Showing Some HeArt for the Arts in High Schools
Most art exhibitions are shows that stay on view for at least several weeks. But on Dec. 8, the Autry hosted a one-day lightning exhibition in its Heritage Court of art by students from The HeArt Project.
In museum time, one day is the blink of an eye. But the impression on the students often is a lasting one.
“We want to introduce them to these experiences to make sure the arts are an integral part of their curriculum,” said Cynthia Campoy Brophy, executive director of the HeArt Project, which aims to keep students from dropping out of school for good by exposing them to art and artists on a consistent, long-term basis. “We also use this to connect them to their city, to Los Angeles. We want them to see that cultural institutions have a vital and important role in a healthy city.”
So the organization’s curriculum is not just intensive and continuing, but progresses along what Campoy Brophy called The Ladder, a program structure that progressively challenges students who remain involved with the program.
Each school year, the HeArt Project picks three arts institutions in the city to partner with it to provide one-day-a-week arts programming for the students for 10 weeks at a time through the school year. On the 11th week, the students participate in a culminating event — like Wednesday’s exhibition. The other partners this year, besides the Autry, are the Los Angeles Opera and the World Arts and Cultures Department at UCLA.
Campoy Brophy said that the roughly 130 students from at least eight schools who participated in this HeArt Project quarter at the Autry took on the theme “The Mythic West” and interpreted it in a variety of visual media: there was a carnival scene done in miniature sculptures that included taco vendors, Elmer Fudd and Yosemite Sam, a watercolor featuring landmarks of contemporary Los Angeles, and a mixed-media representation of a loteria game board, but with images of both real and fictional characters and scenes of the West.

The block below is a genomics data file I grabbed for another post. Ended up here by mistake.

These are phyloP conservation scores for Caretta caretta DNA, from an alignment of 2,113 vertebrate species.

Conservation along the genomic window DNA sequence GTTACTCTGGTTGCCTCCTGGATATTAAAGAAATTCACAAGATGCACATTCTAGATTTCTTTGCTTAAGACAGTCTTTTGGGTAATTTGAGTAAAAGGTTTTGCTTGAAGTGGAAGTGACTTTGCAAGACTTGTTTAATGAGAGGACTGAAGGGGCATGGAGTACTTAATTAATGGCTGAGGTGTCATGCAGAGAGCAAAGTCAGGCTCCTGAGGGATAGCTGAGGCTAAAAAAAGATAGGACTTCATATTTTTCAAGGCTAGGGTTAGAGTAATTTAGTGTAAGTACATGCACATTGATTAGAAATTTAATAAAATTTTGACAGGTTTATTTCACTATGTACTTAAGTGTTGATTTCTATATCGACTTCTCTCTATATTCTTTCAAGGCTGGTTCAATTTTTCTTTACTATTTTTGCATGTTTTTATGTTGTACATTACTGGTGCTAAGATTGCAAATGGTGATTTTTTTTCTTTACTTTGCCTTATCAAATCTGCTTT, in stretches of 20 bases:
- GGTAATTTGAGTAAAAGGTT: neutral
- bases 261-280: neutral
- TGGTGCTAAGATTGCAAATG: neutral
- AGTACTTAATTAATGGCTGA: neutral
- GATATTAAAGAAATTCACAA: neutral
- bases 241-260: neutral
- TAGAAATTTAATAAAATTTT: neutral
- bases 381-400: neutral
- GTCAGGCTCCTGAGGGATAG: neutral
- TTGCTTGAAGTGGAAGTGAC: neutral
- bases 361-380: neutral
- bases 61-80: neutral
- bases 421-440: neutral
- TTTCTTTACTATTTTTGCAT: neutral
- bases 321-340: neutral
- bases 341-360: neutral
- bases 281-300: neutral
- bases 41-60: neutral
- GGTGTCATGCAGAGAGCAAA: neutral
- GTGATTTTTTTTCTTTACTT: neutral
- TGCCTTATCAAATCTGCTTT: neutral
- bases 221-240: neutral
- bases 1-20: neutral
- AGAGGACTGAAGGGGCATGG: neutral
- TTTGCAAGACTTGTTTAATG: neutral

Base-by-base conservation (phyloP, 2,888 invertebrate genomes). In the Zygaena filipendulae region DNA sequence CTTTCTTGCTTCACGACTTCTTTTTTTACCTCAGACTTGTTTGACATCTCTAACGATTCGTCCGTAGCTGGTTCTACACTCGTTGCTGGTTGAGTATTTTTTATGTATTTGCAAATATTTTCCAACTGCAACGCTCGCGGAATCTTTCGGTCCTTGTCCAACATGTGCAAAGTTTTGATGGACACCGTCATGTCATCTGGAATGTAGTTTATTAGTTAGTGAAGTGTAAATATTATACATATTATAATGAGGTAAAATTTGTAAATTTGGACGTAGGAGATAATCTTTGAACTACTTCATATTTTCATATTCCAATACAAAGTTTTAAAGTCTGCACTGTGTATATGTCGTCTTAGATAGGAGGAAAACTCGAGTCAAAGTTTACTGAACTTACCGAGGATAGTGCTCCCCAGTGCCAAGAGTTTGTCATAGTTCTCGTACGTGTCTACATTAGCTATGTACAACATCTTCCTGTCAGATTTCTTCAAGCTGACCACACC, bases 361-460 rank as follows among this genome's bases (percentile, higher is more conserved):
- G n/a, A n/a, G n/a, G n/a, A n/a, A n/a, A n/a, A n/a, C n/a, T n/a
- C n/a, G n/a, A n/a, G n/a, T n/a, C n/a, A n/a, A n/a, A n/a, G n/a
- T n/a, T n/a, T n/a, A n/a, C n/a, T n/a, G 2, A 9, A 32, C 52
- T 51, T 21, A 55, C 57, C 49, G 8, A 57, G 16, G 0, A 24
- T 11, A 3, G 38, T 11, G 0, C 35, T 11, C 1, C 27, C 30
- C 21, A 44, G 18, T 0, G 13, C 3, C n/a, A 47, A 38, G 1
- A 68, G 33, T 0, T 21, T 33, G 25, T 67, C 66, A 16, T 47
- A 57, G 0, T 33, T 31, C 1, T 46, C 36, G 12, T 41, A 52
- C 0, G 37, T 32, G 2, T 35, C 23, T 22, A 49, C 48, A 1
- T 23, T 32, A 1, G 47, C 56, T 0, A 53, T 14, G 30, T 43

“We bring them together at the Autry for the exhibition,” Campoy Brophy said. “They get to see how their peers interpreted the same theme they worked on.”
Besides showing their work, the students got an arts-oriented tour of the Autry that began in the plaza, in front of a bronze statue of Gene Autry, continued with a docent-led explanation of the
current Siqueiros in Los Angeles exhibition, and ended at the Heritage Court, where their own work was on display. Later, they participated in a panel discussion in the Wells Fargo Theatre where they talked about the techniques they used in finishing their works.
Campoy Brophy said arts education is in danger in many high schools across the state. But in the continuing education high schools with which HeArt Project works, it is non-existent. And yet, she says, it is art education that can develop skills that employers today are looking for.
“What’s actually valued in the workplace is creative thinking,” she said. “We don’t live in a time anymore where you trained to have applicable skills in cert career. We need to train kids to have transportable skills, and creative thinking is a highly valued transportable skill.”
She mentioned a recent conference she attended in which creative thinking was part of what even the most seemingly traditional careers demand.
“A banker is valuing creative thinking,” she said. “Banks need that to create new financial products. They want to hire people who have the capacity to solve problems that don’t exist yet.”